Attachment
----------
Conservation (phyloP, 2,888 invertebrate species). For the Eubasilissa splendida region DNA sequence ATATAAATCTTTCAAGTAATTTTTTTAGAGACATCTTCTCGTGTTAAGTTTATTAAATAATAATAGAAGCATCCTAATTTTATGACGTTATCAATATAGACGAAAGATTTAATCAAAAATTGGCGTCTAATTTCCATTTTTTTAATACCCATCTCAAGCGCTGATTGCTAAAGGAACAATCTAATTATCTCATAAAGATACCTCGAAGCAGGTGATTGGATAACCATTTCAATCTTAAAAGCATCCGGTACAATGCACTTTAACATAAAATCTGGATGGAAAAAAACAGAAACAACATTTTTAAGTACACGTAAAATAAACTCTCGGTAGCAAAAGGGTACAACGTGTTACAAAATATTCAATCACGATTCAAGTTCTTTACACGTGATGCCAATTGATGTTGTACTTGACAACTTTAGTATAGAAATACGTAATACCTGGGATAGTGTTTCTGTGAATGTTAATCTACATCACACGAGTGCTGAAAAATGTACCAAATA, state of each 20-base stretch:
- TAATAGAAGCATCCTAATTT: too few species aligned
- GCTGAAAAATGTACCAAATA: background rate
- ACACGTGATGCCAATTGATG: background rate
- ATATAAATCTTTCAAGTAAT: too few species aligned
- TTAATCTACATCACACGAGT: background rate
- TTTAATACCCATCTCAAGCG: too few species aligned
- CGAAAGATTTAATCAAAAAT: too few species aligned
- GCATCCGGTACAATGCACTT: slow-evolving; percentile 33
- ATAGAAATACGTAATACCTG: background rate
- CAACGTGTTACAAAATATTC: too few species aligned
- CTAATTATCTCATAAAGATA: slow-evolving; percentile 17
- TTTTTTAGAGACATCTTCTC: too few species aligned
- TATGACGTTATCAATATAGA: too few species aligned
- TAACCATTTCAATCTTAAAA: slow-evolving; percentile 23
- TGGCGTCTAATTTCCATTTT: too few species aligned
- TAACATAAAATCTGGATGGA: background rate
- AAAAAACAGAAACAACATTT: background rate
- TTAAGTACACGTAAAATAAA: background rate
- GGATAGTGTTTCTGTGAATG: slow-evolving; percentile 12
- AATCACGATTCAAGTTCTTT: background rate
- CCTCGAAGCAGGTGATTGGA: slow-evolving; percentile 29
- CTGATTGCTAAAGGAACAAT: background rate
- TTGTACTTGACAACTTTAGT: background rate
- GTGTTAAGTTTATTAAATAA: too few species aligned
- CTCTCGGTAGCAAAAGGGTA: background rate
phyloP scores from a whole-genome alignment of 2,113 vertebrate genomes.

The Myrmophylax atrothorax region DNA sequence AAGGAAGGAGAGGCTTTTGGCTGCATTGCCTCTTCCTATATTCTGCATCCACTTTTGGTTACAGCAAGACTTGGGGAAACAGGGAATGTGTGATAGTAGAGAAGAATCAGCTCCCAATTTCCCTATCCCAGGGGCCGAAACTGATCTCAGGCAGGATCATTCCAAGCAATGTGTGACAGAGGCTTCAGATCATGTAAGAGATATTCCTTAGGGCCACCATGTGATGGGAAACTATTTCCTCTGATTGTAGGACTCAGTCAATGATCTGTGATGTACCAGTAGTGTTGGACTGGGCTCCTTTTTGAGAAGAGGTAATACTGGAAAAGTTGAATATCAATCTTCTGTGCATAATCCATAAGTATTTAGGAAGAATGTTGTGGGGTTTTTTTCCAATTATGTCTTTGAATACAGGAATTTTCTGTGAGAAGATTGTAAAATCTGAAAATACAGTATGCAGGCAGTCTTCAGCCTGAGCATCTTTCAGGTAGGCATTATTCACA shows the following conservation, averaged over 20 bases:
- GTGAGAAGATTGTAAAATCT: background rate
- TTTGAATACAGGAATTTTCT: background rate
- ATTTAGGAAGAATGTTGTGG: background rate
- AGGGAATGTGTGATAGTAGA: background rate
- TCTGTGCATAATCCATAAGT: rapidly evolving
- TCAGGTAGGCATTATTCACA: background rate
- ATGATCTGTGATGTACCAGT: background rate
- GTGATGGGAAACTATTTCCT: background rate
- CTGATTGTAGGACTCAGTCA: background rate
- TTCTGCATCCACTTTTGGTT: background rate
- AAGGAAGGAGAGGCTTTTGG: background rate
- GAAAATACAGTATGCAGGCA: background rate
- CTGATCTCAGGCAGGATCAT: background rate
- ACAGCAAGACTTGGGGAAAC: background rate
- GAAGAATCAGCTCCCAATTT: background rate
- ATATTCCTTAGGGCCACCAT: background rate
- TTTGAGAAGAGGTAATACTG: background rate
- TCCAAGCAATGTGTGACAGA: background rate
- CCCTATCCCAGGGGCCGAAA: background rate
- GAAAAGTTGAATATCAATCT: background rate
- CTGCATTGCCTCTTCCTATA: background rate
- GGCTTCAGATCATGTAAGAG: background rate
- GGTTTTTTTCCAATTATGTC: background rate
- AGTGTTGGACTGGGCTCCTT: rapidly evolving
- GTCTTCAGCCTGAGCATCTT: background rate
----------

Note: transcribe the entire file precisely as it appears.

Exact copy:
Conservation (phyloP, 2,888 invertebrate species). For the Eubasilissa splendida region DNA sequence ATATAAATCTTTCAAGTAATTTTTTTAGAGACATCTTCTCGTGTTAAGTTTATTAAATAATAATAGAAGCATCCTAATTTTATGACGTTATCAATATAGACGAAAGATTTAATCAAAAATTGGCGTCTAATTTCCATTTTTTTAATACCCATCTCAAGCGCTGATTGCTAAAGGAACAATCTAATTATCTCATAAAGATACCTCGAAGCAGGTGATTGGATAACCATTTCAATCTTAAAAGCATCCGGTACAATGCACTTTAACATAAAATCTGGATGGAAAAAAACAGAAACAACATTTTTAAGTACACGTAAAATAAACTCTCGGTAGCAAAAGGGTACAACGTGTTACAAAATATTCAATCACGATTCAAGTTCTTTACACGTGATGCCAATTGATGTTGTACTTGACAACTTTAGTATAGAAATACGTAATACCTGGGATAGTGTTTCTGTGAATGTTAATCTACATCACACGAGTGCTGAAAAATGTACCAAATA, state of each 20-base stretch:
- TAATAGAAGCATCCTAATTT: too few species aligned
- GCTGAAAAATGTACCAAATA: background rate
- ACACGTGATGCCAATTGATG: background rate
- ATATAAATCTTTCAAGTAAT: too few species aligned
- TTAATCTACATCACACGAGT: background rate
- TTTAATACCCATCTCAAGCG: too few species aligned
- CGAAAGATTTAATCAAAAAT: too few species aligned
- GCATCCGGTACAATGCACTT: slow-evolving; percentile 33
- ATAGAAATACGTAATACCTG: background rate
- CAACGTGTTACAAAATATTC: too few species aligned
- CTAATTATCTCATAAAGATA: slow-evolving; percentile 17
- TTTTTTAGAGACATCTTCTC: too few species aligned
- TATGACGTTATCAATATAGA: too few species aligned
- TAACCATTTCAATCTTAAAA: slow-evolving; percentile 23
- TGGCGTCTAATTTCCATTTT: too few species aligned
- TAACATAAAATCTGGATGGA: background rate
- AAAAAACAGAAACAACATTT: background rate
- TTAAGTACACGTAAAATAAA: background rate
- GGATAGTGTTTCTGTGAATG: slow-evolving; percentile 12
- AATCACGATTCAAGTTCTTT: background rate
- CCTCGAAGCAGGTGATTGGA: slow-evolving; percentile 29
- CTGATTGCTAAAGGAACAAT: background rate
- TTGTACTTGACAACTTTAGT: background rate
- GTGTTAAGTTTATTAAATAA: too few species aligned
- CTCTCGGTAGCAAAAGGGTA: background rate
phyloP scores from a whole-genome alignment of 2,113 vertebrate genomes.

The Myrmophylax atrothorax region DNA sequence AAGGAAGGAGAGGCTTTTGGCTGCATTGCCTCTTCCTATATTCTGCATCCACTTTTGGTTACAGCAAGACTTGGGGAAACAGGGAATGTGTGATAGTAGAGAAGAATCAGCTCCCAATTTCCCTATCCCAGGGGCCGAAACTGATCTCAGGCAGGATCATTCCAAGCAATGTGTGACAGAGGCTTCAGATCATGTAAGAGATATTCCTTAGGGCCACCATGTGATGGGAAACTATTTCCTCTGATTGTAGGACTCAGTCAATGATCTGTGATGTACCAGTAGTGTTGGACTGGGCTCCTTTTTGAGAAGAGGTAATACTGGAAAAGTTGAATATCAATCTTCTGTGCATAATCCATAAGTATTTAGGAAGAATGTTGTGGGGTTTTTTTCCAATTATGTCTTTGAATACAGGAATTTTCTGTGAGAAGATTGTAAAATCTGAAAATACAGTATGCAGGCAGTCTTCAGCCTGAGCATCTTTCAGGTAGGCATTATTCACA shows the following conservation, averaged over 20 bases:
- GTGAGAAGATTGTAAAATCT: background rate
- TTTGAATACAGGAATTTTCT: background rate
- ATTTAGGAAGAATGTTGTGG: background rate
- AGGGAATGTGTGATAGTAGA: background rate
- TCTGTGCATAATCCATAAGT: rapidly evolving
- TCAGGTAGGCATTATTCACA: background rate
- ATGATCTGTGATGTACCAGT: background rate
- GTGATGGGAAACTATTTCCT: background rate
- CTGATTGTAGGACTCAGTCA: background rate
- TTCTGCATCCACTTTTGGTT: background rate
- AAGGAAGGAGAGGCTTTTGG: background rate
- GAAAATACAGTATGCAGGCA: background rate
- CTGATCTCAGGCAGGATCAT: background rate
- ACAGCAAGACTTGGGGAAAC: background rate
- GAAGAATCAGCTCCCAATTT: background rate
- ATATTCCTTAGGGCCACCAT: background rate
- TTTGAGAAGAGGTAATACTG: background rate
- TCCAAGCAATGTGTGACAGA: background rate
- CCCTATCCCAGGGGCCGAAA: background rate
- GAAAAGTTGAATATCAATCT: background rate
- CTGCATTGCCTCTTCCTATA: background rate
- GGCTTCAGATCATGTAAGAG: background rate
- GGTTTTTTTCCAATTATGTC: background rate
- AGTGTTGGACTGGGCTCCTT: rapidly evolving
- GTCTTCAGCCTGAGCATCTT: background rate